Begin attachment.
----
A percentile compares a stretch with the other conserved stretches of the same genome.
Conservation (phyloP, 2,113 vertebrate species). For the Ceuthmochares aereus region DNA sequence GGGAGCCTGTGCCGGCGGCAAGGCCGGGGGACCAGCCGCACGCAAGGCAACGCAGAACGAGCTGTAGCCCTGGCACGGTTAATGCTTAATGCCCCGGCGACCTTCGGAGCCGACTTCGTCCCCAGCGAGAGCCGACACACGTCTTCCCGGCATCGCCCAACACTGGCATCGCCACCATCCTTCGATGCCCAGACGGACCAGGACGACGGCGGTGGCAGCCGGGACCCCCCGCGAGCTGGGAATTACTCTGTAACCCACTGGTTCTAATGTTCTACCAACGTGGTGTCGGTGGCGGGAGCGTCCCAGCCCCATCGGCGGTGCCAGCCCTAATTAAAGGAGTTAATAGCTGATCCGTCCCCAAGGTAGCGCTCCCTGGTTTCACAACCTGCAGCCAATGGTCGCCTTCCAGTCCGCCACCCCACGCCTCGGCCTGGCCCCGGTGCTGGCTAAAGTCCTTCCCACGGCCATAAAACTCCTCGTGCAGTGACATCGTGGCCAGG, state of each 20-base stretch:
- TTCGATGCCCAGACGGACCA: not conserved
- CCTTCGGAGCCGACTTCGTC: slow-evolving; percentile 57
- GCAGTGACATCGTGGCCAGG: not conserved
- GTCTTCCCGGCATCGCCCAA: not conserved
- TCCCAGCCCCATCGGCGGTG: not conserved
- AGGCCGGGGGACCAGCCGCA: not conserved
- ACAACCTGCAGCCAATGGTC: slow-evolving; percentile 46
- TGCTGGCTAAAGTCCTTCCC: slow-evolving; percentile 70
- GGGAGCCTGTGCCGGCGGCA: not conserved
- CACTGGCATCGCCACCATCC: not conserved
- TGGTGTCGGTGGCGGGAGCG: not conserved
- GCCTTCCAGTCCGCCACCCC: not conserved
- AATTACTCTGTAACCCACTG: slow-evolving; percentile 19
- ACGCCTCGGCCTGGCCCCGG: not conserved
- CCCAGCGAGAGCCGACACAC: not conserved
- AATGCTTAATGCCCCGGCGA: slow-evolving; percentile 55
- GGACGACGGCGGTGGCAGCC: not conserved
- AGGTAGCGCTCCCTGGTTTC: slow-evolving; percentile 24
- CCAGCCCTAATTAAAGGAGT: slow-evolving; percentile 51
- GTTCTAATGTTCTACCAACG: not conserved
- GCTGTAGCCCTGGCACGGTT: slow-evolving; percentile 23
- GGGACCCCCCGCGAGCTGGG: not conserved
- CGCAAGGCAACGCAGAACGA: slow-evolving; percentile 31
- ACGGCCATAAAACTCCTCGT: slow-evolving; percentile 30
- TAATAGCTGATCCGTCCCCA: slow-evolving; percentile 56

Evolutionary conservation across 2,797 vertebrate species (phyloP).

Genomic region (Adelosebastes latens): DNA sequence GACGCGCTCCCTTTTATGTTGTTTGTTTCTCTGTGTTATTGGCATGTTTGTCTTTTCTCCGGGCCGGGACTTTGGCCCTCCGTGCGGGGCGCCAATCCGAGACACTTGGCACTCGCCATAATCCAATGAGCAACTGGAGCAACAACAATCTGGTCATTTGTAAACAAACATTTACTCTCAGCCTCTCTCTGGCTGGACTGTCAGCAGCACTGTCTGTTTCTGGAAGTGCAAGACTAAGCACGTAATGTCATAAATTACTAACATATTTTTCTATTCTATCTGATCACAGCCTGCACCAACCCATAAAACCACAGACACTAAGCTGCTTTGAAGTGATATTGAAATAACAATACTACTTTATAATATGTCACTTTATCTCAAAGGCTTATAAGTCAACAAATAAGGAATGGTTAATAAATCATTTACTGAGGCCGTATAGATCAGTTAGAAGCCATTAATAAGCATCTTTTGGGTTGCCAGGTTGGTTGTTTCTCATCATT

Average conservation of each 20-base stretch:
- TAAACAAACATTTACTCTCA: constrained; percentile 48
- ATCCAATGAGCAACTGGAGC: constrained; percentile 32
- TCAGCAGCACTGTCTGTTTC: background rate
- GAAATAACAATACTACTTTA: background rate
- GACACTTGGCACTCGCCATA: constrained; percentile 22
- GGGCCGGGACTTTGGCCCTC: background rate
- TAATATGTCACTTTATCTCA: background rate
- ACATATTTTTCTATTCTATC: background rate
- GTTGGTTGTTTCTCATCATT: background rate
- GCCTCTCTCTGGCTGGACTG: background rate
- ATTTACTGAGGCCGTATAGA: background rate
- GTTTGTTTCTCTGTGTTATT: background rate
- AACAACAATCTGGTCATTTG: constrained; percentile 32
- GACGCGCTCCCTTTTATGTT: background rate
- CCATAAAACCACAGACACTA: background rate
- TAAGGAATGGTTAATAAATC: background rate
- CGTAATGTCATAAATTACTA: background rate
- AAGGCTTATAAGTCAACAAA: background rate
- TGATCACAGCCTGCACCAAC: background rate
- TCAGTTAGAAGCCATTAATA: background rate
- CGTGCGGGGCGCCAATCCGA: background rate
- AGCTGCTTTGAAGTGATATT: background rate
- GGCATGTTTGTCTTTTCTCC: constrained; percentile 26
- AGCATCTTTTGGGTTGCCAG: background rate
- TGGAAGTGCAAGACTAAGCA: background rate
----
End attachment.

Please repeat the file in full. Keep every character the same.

A percentile compares a stretch with the other conserved stretches of the same genome.
Conservation (phyloP, 2,113 vertebrate species). For the Ceuthmochares aereus region DNA sequence GGGAGCCTGTGCCGGCGGCAAGGCCGGGGGACCAGCCGCACGCAAGGCAACGCAGAACGAGCTGTAGCCCTGGCACGGTTAATGCTTAATGCCCCGGCGACCTTCGGAGCCGACTTCGTCCCCAGCGAGAGCCGACACACGTCTTCCCGGCATCGCCCAACACTGGCATCGCCACCATCCTTCGATGCCCAGACGGACCAGGACGACGGCGGTGGCAGCCGGGACCCCCCGCGAGCTGGGAATTACTCTGTAACCCACTGGTTCTAATGTTCTACCAACGTGGTGTCGGTGGCGGGAGCGTCCCAGCCCCATCGGCGGTGCCAGCCCTAATTAAAGGAGTTAATAGCTGATCCGTCCCCAAGGTAGCGCTCCCTGGTTTCACAACCTGCAGCCAATGGTCGCCTTCCAGTCCGCCACCCCACGCCTCGGCCTGGCCCCGGTGCTGGCTAAAGTCCTTCCCACGGCCATAAAACTCCTCGTGCAGTGACATCGTGGCCAGG, state of each 20-base stretch:
- TTCGATGCCCAGACGGACCA: not conserved
- CCTTCGGAGCCGACTTCGTC: slow-evolving; percentile 57
- GCAGTGACATCGTGGCCAGG: not conserved
- GTCTTCCCGGCATCGCCCAA: not conserved
- TCCCAGCCCCATCGGCGGTG: not conserved
- AGGCCGGGGGACCAGCCGCA: not conserved
- ACAACCTGCAGCCAATGGTC: slow-evolving; percentile 46
- TGCTGGCTAAAGTCCTTCCC: slow-evolving; percentile 70
- GGGAGCCTGTGCCGGCGGCA: not conserved
- CACTGGCATCGCCACCATCC: not conserved
- TGGTGTCGGTGGCGGGAGCG: not conserved
- GCCTTCCAGTCCGCCACCCC: not conserved
- AATTACTCTGTAACCCACTG: slow-evolving; percentile 19
- ACGCCTCGGCCTGGCCCCGG: not conserved
- CCCAGCGAGAGCCGACACAC: not conserved
- AATGCTTAATGCCCCGGCGA: slow-evolving; percentile 55
- GGACGACGGCGGTGGCAGCC: not conserved
- AGGTAGCGCTCCCTGGTTTC: slow-evolving; percentile 24
- CCAGCCCTAATTAAAGGAGT: slow-evolving; percentile 51
- GTTCTAATGTTCTACCAACG: not conserved
- GCTGTAGCCCTGGCACGGTT: slow-evolving; percentile 23
- GGGACCCCCCGCGAGCTGGG: not conserved
- CGCAAGGCAACGCAGAACGA: slow-evolving; percentile 31
- ACGGCCATAAAACTCCTCGT: slow-evolving; percentile 30
- TAATAGCTGATCCGTCCCCA: slow-evolving; percentile 56

Evolutionary conservation across 2,797 vertebrate species (phyloP).

Genomic region (Adelosebastes latens): DNA sequence GACGCGCTCCCTTTTATGTTGTTTGTTTCTCTGTGTTATTGGCATGTTTGTCTTTTCTCCGGGCCGGGACTTTGGCCCTCCGTGCGGGGCGCCAATCCGAGACACTTGGCACTCGCCATAATCCAATGAGCAACTGGAGCAACAACAATCTGGTCATTTGTAAACAAACATTTACTCTCAGCCTCTCTCTGGCTGGACTGTCAGCAGCACTGTCTGTTTCTGGAAGTGCAAGACTAAGCACGTAATGTCATAAATTACTAACATATTTTTCTATTCTATCTGATCACAGCCTGCACCAACCCATAAAACCACAGACACTAAGCTGCTTTGAAGTGATATTGAAATAACAATACTACTTTATAATATGTCACTTTATCTCAAAGGCTTATAAGTCAACAAATAAGGAATGGTTAATAAATCATTTACTGAGGCCGTATAGATCAGTTAGAAGCCATTAATAAGCATCTTTTGGGTTGCCAGGTTGGTTGTTTCTCATCATT

Average conservation of each 20-base stretch:
- TAAACAAACATTTACTCTCA: constrained; percentile 48
- ATCCAATGAGCAACTGGAGC: constrained; percentile 32
- TCAGCAGCACTGTCTGTTTC: background rate
- GAAATAACAATACTACTTTA: background rate
- GACACTTGGCACTCGCCATA: constrained; percentile 22
- GGGCCGGGACTTTGGCCCTC: background rate
- TAATATGTCACTTTATCTCA: background rate
- ACATATTTTTCTATTCTATC: background rate
- GTTGGTTGTTTCTCATCATT: background rate
- GCCTCTCTCTGGCTGGACTG: background rate
- ATTTACTGAGGCCGTATAGA: background rate
- GTTTGTTTCTCTGTGTTATT: background rate
- AACAACAATCTGGTCATTTG: constrained; percentile 32
- GACGCGCTCCCTTTTATGTT: background rate
- CCATAAAACCACAGACACTA: background rate
- TAAGGAATGGTTAATAAATC: background rate
- CGTAATGTCATAAATTACTA: background rate
- AAGGCTTATAAGTCAACAAA: background rate
- TGATCACAGCCTGCACCAAC: background rate
- TCAGTTAGAAGCCATTAATA: background rate
- CGTGCGGGGCGCCAATCCGA: background rate
- AGCTGCTTTGAAGTGATATT: background rate
- GGCATGTTTGTCTTTTCTCC: constrained; percentile 26
- AGCATCTTTTGGGTTGCCAG: background rate
- TGGAAGTGCAAGACTAAGCA: background rate